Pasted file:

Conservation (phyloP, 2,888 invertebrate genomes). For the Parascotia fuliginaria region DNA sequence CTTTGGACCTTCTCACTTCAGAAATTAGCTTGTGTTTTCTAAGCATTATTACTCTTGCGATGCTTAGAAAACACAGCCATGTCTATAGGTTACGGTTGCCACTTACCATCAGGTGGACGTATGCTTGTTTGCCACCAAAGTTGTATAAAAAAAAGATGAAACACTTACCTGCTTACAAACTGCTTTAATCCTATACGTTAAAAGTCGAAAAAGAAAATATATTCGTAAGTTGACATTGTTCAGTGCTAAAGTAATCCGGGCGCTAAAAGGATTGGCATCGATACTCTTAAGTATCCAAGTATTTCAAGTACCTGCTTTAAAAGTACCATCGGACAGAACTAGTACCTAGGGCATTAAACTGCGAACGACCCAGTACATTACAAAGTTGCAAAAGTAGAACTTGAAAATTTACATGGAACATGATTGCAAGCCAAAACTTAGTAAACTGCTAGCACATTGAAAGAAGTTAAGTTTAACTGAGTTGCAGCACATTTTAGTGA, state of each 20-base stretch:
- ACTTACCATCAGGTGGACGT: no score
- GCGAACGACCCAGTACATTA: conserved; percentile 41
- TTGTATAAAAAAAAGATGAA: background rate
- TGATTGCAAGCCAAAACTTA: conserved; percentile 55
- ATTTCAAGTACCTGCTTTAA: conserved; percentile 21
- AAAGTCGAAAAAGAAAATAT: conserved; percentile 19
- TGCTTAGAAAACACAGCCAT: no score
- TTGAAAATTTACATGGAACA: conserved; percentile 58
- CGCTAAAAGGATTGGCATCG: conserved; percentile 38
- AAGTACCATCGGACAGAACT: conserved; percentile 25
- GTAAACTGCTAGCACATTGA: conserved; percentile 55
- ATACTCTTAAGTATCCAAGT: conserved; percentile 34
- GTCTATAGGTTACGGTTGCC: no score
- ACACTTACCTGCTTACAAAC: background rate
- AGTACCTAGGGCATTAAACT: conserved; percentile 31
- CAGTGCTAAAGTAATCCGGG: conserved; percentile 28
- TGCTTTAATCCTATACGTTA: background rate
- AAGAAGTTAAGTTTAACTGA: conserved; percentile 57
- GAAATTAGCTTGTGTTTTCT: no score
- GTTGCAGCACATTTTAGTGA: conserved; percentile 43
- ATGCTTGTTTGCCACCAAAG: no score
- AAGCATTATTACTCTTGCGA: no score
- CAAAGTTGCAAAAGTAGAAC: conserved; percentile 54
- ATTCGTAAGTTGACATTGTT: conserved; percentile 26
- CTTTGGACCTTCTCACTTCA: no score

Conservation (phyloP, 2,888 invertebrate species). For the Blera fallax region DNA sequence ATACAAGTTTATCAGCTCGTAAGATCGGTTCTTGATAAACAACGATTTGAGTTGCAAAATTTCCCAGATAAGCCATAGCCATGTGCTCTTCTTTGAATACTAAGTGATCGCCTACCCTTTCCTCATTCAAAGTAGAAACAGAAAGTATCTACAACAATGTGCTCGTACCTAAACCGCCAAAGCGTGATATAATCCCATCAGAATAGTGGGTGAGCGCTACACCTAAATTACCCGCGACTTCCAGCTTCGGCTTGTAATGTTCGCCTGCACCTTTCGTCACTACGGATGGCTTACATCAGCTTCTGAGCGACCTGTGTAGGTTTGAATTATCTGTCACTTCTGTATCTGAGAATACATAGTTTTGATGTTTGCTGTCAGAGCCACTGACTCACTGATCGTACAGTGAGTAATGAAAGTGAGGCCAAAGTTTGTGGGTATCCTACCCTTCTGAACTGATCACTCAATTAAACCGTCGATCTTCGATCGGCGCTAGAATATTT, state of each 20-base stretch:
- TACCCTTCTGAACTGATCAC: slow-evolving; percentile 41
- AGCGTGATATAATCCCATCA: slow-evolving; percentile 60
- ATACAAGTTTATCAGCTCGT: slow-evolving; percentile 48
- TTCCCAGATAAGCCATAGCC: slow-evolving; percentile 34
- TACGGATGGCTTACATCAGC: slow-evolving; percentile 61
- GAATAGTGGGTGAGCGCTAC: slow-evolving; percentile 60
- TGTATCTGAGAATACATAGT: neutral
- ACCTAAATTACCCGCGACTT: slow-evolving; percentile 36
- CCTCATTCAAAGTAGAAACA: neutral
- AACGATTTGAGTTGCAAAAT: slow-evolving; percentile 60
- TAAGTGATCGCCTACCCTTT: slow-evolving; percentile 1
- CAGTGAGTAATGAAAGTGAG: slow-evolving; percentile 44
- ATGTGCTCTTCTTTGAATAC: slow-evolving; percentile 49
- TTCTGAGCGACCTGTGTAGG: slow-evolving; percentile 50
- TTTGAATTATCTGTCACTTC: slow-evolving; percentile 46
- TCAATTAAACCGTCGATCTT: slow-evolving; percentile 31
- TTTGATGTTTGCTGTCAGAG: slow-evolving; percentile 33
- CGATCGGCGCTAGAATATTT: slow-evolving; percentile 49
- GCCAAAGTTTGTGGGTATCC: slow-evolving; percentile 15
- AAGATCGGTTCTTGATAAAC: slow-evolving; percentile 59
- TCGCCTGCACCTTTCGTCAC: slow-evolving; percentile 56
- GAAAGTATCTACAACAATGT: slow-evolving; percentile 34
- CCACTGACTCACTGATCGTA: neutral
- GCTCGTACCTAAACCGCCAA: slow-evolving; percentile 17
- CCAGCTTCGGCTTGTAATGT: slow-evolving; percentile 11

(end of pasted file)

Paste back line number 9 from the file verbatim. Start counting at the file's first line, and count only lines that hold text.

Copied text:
- TTGAAAATTTACATGGAACA: conserved; percentile 58